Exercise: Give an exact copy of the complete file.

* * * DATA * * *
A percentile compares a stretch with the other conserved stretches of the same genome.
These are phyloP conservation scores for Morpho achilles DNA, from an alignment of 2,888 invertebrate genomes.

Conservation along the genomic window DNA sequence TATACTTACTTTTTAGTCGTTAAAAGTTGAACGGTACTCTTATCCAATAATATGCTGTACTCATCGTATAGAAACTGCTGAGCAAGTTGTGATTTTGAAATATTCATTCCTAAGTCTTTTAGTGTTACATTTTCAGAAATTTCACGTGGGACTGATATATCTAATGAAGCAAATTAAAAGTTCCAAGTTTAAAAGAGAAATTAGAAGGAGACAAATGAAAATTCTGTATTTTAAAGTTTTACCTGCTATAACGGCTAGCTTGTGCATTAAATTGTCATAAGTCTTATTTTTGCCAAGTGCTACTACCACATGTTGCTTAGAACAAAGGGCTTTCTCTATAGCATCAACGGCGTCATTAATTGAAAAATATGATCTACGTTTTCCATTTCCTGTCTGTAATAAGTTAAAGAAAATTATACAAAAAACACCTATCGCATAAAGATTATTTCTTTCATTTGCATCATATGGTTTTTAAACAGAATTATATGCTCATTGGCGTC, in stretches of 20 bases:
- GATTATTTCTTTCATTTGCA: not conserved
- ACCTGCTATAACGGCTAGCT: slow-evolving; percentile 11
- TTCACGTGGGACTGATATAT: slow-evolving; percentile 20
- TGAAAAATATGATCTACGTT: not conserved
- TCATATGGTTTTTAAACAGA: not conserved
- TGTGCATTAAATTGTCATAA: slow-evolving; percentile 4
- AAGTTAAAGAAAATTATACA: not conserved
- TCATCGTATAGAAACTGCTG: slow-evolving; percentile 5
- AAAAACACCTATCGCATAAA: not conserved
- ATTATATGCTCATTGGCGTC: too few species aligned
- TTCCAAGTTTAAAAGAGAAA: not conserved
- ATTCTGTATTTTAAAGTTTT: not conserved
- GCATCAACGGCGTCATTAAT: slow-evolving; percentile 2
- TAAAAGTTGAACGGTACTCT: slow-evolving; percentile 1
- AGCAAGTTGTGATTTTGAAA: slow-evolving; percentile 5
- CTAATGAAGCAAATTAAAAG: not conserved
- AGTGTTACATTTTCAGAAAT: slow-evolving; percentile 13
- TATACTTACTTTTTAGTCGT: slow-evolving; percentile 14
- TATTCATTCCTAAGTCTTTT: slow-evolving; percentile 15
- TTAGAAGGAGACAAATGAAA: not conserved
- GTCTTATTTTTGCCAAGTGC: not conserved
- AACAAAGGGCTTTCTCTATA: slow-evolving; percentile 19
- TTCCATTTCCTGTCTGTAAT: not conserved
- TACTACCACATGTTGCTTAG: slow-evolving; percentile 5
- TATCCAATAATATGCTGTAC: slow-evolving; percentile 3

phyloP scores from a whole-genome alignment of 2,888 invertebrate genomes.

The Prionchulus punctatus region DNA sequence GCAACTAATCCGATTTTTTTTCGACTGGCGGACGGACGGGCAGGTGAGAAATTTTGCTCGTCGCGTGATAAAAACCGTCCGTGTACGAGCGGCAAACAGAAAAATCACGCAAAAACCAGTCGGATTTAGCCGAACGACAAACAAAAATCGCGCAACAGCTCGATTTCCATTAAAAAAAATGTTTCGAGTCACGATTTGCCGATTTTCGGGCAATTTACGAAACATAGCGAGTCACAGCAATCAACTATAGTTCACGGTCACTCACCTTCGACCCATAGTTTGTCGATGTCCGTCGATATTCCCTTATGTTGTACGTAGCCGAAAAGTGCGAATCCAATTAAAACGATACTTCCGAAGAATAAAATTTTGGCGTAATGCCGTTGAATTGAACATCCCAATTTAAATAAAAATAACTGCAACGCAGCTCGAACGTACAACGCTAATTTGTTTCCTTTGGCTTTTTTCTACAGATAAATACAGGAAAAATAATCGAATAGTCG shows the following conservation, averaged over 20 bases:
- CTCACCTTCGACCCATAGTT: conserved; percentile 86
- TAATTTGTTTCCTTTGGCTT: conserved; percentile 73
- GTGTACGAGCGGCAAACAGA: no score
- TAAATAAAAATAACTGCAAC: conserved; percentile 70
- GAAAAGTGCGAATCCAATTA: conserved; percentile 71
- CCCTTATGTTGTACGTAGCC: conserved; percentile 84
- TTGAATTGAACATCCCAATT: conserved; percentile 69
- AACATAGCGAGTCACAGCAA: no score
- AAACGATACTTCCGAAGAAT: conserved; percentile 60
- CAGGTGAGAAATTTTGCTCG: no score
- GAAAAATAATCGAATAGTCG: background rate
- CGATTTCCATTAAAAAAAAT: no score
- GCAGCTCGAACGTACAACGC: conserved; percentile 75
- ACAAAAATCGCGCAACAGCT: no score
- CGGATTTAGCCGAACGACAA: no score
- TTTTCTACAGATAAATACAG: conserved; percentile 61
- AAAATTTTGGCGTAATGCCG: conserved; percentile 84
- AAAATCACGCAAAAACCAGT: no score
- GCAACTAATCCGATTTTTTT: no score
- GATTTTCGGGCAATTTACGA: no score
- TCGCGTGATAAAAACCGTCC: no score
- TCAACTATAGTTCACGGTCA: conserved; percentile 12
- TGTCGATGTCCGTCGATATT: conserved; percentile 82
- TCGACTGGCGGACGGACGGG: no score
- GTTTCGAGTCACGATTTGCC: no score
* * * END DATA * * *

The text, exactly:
A percentile compares a stretch with the other conserved stretches of the same genome.
These are phyloP conservation scores for Morpho achilles DNA, from an alignment of 2,888 invertebrate genomes.

Conservation along the genomic window DNA sequence TATACTTACTTTTTAGTCGTTAAAAGTTGAACGGTACTCTTATCCAATAATATGCTGTACTCATCGTATAGAAACTGCTGAGCAAGTTGTGATTTTGAAATATTCATTCCTAAGTCTTTTAGTGTTACATTTTCAGAAATTTCACGTGGGACTGATATATCTAATGAAGCAAATTAAAAGTTCCAAGTTTAAAAGAGAAATTAGAAGGAGACAAATGAAAATTCTGTATTTTAAAGTTTTACCTGCTATAACGGCTAGCTTGTGCATTAAATTGTCATAAGTCTTATTTTTGCCAAGTGCTACTACCACATGTTGCTTAGAACAAAGGGCTTTCTCTATAGCATCAACGGCGTCATTAATTGAAAAATATGATCTACGTTTTCCATTTCCTGTCTGTAATAAGTTAAAGAAAATTATACAAAAAACACCTATCGCATAAAGATTATTTCTTTCATTTGCATCATATGGTTTTTAAACAGAATTATATGCTCATTGGCGTC, in stretches of 20 bases:
- GATTATTTCTTTCATTTGCA: not conserved
- ACCTGCTATAACGGCTAGCT: slow-evolving; percentile 11
- TTCACGTGGGACTGATATAT: slow-evolving; percentile 20
- TGAAAAATATGATCTACGTT: not conserved
- TCATATGGTTTTTAAACAGA: not conserved
- TGTGCATTAAATTGTCATAA: slow-evolving; percentile 4
- AAGTTAAAGAAAATTATACA: not conserved
- TCATCGTATAGAAACTGCTG: slow-evolving; percentile 5
- AAAAACACCTATCGCATAAA: not conserved
- ATTATATGCTCATTGGCGTC: too few species aligned
- TTCCAAGTTTAAAAGAGAAA: not conserved
- ATTCTGTATTTTAAAGTTTT: not conserved
- GCATCAACGGCGTCATTAAT: slow-evolving; percentile 2
- TAAAAGTTGAACGGTACTCT: slow-evolving; percentile 1
- AGCAAGTTGTGATTTTGAAA: slow-evolving; percentile 5
- CTAATGAAGCAAATTAAAAG: not conserved
- AGTGTTACATTTTCAGAAAT: slow-evolving; percentile 13
- TATACTTACTTTTTAGTCGT: slow-evolving; percentile 14
- TATTCATTCCTAAGTCTTTT: slow-evolving; percentile 15
- TTAGAAGGAGACAAATGAAA: not conserved
- GTCTTATTTTTGCCAAGTGC: not conserved
- AACAAAGGGCTTTCTCTATA: slow-evolving; percentile 19
- TTCCATTTCCTGTCTGTAAT: not conserved
- TACTACCACATGTTGCTTAG: slow-evolving; percentile 5
- TATCCAATAATATGCTGTAC: slow-evolving; percentile 3

phyloP scores from a whole-genome alignment of 2,888 invertebrate genomes.

The Prionchulus punctatus region DNA sequence GCAACTAATCCGATTTTTTTTCGACTGGCGGACGGACGGGCAGGTGAGAAATTTTGCTCGTCGCGTGATAAAAACCGTCCGTGTACGAGCGGCAAACAGAAAAATCACGCAAAAACCAGTCGGATTTAGCCGAACGACAAACAAAAATCGCGCAACAGCTCGATTTCCATTAAAAAAAATGTTTCGAGTCACGATTTGCCGATTTTCGGGCAATTTACGAAACATAGCGAGTCACAGCAATCAACTATAGTTCACGGTCACTCACCTTCGACCCATAGTTTGTCGATGTCCGTCGATATTCCCTTATGTTGTACGTAGCCGAAAAGTGCGAATCCAATTAAAACGATACTTCCGAAGAATAAAATTTTGGCGTAATGCCGTTGAATTGAACATCCCAATTTAAATAAAAATAACTGCAACGCAGCTCGAACGTACAACGCTAATTTGTTTCCTTTGGCTTTTTTCTACAGATAAATACAGGAAAAATAATCGAATAGTCG shows the following conservation, averaged over 20 bases:
- CTCACCTTCGACCCATAGTT: conserved; percentile 86
- TAATTTGTTTCCTTTGGCTT: conserved; percentile 73
- GTGTACGAGCGGCAAACAGA: no score
- TAAATAAAAATAACTGCAAC: conserved; percentile 70
- GAAAAGTGCGAATCCAATTA: conserved; percentile 71
- CCCTTATGTTGTACGTAGCC: conserved; percentile 84
- TTGAATTGAACATCCCAATT: conserved; percentile 69
- AACATAGCGAGTCACAGCAA: no score
- AAACGATACTTCCGAAGAAT: conserved; percentile 60
- CAGGTGAGAAATTTTGCTCG: no score
- GAAAAATAATCGAATAGTCG: background rate
- CGATTTCCATTAAAAAAAAT: no score
- GCAGCTCGAACGTACAACGC: conserved; percentile 75
- ACAAAAATCGCGCAACAGCT: no score
- CGGATTTAGCCGAACGACAA: no score
- TTTTCTACAGATAAATACAG: conserved; percentile 61
- AAAATTTTGGCGTAATGCCG: conserved; percentile 84
- AAAATCACGCAAAAACCAGT: no score
- GCAACTAATCCGATTTTTTT: no score
- GATTTTCGGGCAATTTACGA: no score
- TCGCGTGATAAAAACCGTCC: no score
- TCAACTATAGTTCACGGTCA: conserved; percentile 12
- TGTCGATGTCCGTCGATATT: conserved; percentile 82
- TCGACTGGCGGACGGACGGG: no score
- GTTTCGAGTCACGATTTGCC: no score